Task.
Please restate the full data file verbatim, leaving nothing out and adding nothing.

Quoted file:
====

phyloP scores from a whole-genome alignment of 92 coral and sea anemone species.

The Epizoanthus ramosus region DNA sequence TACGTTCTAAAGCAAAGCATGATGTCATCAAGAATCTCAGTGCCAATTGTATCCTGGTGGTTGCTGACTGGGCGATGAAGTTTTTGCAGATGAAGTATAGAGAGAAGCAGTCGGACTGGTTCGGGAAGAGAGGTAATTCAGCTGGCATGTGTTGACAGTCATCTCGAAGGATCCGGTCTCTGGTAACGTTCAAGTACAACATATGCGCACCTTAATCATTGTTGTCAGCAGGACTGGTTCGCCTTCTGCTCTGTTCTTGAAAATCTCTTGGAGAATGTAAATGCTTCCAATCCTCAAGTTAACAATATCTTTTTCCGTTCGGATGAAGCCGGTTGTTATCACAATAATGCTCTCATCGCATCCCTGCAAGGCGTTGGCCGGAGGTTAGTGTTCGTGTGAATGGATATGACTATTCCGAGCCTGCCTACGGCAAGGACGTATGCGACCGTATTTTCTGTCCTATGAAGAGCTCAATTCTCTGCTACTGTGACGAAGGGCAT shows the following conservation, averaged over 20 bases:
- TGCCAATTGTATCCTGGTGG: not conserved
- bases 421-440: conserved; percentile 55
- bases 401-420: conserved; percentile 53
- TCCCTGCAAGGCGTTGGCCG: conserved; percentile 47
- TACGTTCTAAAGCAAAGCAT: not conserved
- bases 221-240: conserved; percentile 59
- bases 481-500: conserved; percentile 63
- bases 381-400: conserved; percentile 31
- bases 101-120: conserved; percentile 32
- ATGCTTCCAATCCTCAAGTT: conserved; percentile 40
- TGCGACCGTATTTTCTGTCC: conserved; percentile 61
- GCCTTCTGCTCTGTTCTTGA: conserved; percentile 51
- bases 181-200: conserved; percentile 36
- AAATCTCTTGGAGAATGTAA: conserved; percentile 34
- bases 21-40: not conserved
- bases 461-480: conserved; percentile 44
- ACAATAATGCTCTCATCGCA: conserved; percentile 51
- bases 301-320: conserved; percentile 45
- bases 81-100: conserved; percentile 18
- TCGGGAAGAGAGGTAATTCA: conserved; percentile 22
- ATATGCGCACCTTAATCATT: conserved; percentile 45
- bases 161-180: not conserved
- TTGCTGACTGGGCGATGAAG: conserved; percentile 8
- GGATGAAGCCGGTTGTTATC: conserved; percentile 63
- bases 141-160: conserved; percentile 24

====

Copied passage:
phyloP scores from a whole-genome alignment of 92 coral and sea anemone species.

The Epizoanthus ramosus region DNA sequence TACGTTCTAAAGCAAAGCATGATGTCATCAAGAATCTCAGTGCCAATTGTATCCTGGTGGTTGCTGACTGGGCGATGAAGTTTTTGCAGATGAAGTATAGAGAGAAGCAGTCGGACTGGTTCGGGAAGAGAGGTAATTCAGCTGGCATGTGTTGACAGTCATCTCGAAGGATCCGGTCTCTGGTAACGTTCAAGTACAACATATGCGCACCTTAATCATTGTTGTCAGCAGGACTGGTTCGCCTTCTGCTCTGTTCTTGAAAATCTCTTGGAGAATGTAAATGCTTCCAATCCTCAAGTTAACAATATCTTTTTCCGTTCGGATGAAGCCGGTTGTTATCACAATAATGCTCTCATCGCATCCCTGCAAGGCGTTGGCCGGAGGTTAGTGTTCGTGTGAATGGATATGACTATTCCGAGCCTGCCTACGGCAAGGACGTATGCGACCGTATTTTCTGTCCTATGAAGAGCTCAATTCTCTGCTACTGTGACGAAGGGCAT shows the following conservation, averaged over 20 bases:
- TGCCAATTGTATCCTGGTGG: not conserved
- bases 421-440: conserved; percentile 55
- bases 401-420: conserved; percentile 53
- TCCCTGCAAGGCGTTGGCCG: conserved; percentile 47
- TACGTTCTAAAGCAAAGCAT: not conserved
- bases 221-240: conserved; percentile 59
- bases 481-500: conserved; percentile 63
- bases 381-400: conserved; percentile 31
- bases 101-120: conserved; percentile 32
- ATGCTTCCAATCCTCAAGTT: conserved; percentile 40
- TGCGACCGTATTTTCTGTCC: conserved; percentile 61
- GCCTTCTGCTCTGTTCTTGA: conserved; percentile 51
- bases 181-200: conserved; percentile 36
- AAATCTCTTGGAGAATGTAA: conserved; percentile 34
- bases 21-40: not conserved
- bases 461-480: conserved; percentile 44
- ACAATAATGCTCTCATCGCA: conserved; percentile 51
- bases 301-320: conserved; percentile 45
- bases 81-100: conserved; percentile 18
- TCGGGAAGAGAGGTAATTCA: conserved; percentile 22
- ATATGCGCACCTTAATCATT: conserved; percentile 45
- bases 161-180: not conserved
- TTGCTGACTGGGCGATGAAG: conserved; percentile 8
- GGATGAAGCCGGTTGTTATC: conserved; percentile 63
- bases 141-160: conserved; percentile 24